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Is the Brazilian Data Protection Framework marching to a bleak future?

By: Thiago Moraes and José Renato Laranjeira de Pereira

This article provides an overview of Brazil’s data protection landscape and questions whether recent developments may cause harm both to citizen rights and to the Brazilian economy. 

At first, Brazil seemed to be aligned with the international trend of data protection laws, which have been promulgated in more than 130 jurisdictions. However, some recent developments threaten to undermine this framework and isolate the Brazilian digital market from the economic movement that has been evolving globally. Therefore, it is important for Brazil’s privacy stakeholders and its society as a whole to give more attention to the strengthening of its data protection regime.

A brief history of data protection in the Brazilian democracy

Cornerstones of the rights to privacy and data protection have been present in Brazil since the beginning of its young democracy, officially starting with its 1988 Constitution. However, due to the lack of societal awareness – in particular awareness of data protection – Brazilians have always struggled to assert the full spectrum of their rights.

The Brazilian Constitution guarantees fundamental rights of particular relevance for data protection. Article 5º, X to XII, protects both relational privacy (i.e. the possibility of a person to engage with others and to develop relationships in an intimate way, as well as to have privacy of communications, such as (e)mails and telephones) and locational privacy (i.e. boundaries for the intrusion into homes and other private environments such as the workplace). In turn, art. 5º, LXXII, regulates habeas data, which provides citizens with the right to access and to rectify information on public registries about one’s own data.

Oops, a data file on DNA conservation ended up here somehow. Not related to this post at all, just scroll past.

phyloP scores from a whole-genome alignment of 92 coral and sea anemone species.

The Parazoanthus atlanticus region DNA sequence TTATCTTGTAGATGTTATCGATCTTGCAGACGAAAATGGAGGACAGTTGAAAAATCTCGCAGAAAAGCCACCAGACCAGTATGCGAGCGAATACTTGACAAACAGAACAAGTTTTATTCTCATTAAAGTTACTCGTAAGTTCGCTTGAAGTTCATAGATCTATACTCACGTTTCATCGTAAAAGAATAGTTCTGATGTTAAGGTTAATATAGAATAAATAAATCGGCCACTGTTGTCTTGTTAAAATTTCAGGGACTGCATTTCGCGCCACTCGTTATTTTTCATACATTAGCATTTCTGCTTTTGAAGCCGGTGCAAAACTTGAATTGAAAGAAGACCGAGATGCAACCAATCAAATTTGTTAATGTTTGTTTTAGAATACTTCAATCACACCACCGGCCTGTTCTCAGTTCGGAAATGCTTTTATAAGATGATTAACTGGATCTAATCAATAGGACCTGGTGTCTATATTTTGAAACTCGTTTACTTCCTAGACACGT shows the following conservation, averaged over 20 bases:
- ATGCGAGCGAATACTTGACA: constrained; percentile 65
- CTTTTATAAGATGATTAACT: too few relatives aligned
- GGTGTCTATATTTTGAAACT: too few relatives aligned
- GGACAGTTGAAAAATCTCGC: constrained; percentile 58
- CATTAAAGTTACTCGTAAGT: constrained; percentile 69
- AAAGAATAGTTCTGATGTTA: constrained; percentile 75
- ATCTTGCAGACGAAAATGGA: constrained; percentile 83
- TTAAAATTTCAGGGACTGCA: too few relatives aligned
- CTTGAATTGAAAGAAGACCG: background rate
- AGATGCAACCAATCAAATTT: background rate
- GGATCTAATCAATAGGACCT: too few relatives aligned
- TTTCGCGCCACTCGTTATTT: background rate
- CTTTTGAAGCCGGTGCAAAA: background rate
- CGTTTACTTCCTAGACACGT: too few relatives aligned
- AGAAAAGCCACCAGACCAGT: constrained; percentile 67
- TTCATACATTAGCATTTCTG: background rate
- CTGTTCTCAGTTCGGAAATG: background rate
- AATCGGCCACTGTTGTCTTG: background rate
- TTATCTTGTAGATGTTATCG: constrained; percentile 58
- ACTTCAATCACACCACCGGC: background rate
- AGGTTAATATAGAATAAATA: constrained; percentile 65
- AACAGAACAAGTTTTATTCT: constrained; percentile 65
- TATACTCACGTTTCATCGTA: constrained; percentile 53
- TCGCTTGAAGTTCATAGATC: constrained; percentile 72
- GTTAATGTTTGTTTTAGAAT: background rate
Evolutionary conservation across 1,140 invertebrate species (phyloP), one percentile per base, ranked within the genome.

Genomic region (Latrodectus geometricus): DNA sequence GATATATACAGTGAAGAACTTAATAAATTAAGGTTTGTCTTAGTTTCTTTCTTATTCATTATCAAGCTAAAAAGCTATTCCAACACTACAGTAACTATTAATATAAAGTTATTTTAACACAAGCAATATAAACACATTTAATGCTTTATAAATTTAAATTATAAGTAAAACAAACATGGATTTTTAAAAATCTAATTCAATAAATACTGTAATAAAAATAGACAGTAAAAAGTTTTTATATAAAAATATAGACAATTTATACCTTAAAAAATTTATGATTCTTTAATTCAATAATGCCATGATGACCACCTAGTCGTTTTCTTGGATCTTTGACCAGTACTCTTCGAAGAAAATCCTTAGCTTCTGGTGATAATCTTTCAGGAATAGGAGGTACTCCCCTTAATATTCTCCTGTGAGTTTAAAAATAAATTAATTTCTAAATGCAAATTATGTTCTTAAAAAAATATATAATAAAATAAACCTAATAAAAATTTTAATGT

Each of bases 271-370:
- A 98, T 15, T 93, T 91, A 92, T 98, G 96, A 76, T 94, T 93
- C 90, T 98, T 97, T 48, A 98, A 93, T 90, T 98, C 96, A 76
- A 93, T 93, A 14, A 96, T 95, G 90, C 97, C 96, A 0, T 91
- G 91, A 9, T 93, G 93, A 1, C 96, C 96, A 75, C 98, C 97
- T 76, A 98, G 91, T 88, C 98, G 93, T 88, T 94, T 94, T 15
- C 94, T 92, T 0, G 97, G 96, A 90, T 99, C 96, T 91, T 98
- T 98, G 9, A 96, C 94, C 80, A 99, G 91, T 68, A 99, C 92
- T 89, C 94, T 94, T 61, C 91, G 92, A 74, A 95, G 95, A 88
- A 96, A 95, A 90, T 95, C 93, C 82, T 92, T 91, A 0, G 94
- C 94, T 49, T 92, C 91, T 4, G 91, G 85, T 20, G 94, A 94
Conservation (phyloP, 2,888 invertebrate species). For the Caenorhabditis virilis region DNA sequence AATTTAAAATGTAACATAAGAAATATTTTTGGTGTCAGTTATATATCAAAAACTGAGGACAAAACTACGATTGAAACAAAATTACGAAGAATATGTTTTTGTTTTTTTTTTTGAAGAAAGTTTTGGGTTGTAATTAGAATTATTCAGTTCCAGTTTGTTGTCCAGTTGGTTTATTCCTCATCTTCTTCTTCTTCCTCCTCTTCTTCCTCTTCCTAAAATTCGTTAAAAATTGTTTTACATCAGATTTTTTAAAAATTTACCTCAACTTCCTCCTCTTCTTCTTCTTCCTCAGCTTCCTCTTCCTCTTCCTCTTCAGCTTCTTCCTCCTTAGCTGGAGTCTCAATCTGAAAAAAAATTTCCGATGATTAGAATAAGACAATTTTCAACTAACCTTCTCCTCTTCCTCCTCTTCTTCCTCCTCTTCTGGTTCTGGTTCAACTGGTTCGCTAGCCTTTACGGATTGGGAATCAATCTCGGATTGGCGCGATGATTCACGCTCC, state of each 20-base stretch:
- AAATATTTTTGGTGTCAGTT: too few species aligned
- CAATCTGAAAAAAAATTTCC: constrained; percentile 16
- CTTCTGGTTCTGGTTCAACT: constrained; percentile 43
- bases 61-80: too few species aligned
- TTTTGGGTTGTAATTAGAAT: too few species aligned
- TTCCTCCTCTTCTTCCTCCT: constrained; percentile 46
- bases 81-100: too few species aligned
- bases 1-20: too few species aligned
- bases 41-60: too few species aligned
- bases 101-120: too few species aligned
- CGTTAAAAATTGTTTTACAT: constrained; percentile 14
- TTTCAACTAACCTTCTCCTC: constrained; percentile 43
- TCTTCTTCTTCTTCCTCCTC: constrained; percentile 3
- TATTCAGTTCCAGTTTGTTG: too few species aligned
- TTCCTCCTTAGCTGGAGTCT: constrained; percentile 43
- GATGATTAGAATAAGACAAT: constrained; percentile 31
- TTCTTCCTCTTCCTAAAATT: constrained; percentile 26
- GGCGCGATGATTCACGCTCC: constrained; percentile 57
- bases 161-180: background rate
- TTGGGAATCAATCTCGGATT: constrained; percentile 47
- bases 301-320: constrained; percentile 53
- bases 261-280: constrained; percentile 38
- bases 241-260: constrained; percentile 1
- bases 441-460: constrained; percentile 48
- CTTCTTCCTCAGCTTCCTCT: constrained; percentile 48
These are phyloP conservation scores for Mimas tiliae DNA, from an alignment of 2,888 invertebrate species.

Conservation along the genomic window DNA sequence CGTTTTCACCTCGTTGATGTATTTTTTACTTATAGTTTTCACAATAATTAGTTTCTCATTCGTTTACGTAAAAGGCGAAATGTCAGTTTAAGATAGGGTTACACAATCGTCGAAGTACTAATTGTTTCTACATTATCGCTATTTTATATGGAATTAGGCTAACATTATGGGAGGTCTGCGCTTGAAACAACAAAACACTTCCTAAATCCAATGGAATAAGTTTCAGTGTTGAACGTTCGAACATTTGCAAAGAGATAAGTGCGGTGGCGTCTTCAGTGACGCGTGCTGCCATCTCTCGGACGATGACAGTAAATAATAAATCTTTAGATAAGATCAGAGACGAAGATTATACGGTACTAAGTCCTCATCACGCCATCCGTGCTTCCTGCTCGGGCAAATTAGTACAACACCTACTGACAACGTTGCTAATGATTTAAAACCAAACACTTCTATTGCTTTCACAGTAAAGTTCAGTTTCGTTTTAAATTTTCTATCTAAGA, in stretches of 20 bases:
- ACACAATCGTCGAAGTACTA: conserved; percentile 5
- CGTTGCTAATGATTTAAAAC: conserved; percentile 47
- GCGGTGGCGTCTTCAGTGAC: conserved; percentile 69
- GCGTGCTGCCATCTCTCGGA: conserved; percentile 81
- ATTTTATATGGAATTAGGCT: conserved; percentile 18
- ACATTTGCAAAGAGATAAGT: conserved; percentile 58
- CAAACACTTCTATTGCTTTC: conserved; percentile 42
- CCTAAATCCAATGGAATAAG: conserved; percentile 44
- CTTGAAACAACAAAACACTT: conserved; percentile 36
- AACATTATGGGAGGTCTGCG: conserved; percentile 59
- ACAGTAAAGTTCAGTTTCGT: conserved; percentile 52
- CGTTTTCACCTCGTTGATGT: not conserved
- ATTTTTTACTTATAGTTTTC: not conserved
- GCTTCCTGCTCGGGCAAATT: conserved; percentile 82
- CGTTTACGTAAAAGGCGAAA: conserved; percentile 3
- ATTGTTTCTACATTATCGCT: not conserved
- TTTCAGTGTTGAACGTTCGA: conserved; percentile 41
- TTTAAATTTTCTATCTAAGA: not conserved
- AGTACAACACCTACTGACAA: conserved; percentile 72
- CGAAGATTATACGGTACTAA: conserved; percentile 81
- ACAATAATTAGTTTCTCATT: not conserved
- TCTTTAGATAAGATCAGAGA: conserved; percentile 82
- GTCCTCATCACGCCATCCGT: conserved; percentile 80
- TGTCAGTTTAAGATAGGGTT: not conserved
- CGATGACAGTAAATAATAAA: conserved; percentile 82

Despite the enactment of such legislation, Brazilian citizens are barely concerned with the relevance of privacy and data protection issues. Recent data breach cases involving public entities, such as the National Traffic Department and State of São Paulo’s Public Registry exposed the personal data of millions of citizens.

A second important norm in the early days of the Brazilian democracy was the 1990 Consumers Protection Code (Código de Defesa do Consumidor). The legislation provides groundmark rules for the right to information (art. 6º, III) and to access personal data, when stored on private databases (art. 43).

After the Constitution, Brazil drove inchmeal to the protection of digital rights, mostly through the efforts of experts, but also motivated by events with international repercussions. Throughout the 1990s, the biggest phenomenon related to data protection was definitely the widespread adoption of the Internet in citizen’s homes. In 1995, a multistakeholder initiative brought into force the Brazilian Internet Steering Committee (Comitê Gestor da Internet no Brasil – CGI.br), composed of representatives from the government, private sector, civil society and the academic community. This group has been an important milestone in the promotion of Digital Rights.

Following that initiative, attempts have been made to bring more robustness to the right to privacy and data protection. Some of these efforts were almost unknown, even among Brazilian privacy experts. One good example is a 1996 Senate Bill on the structuring and use of records and databases on data about individuals (a rough version of personal data). The Bill, however, never came into force and was archived three years after its proposal.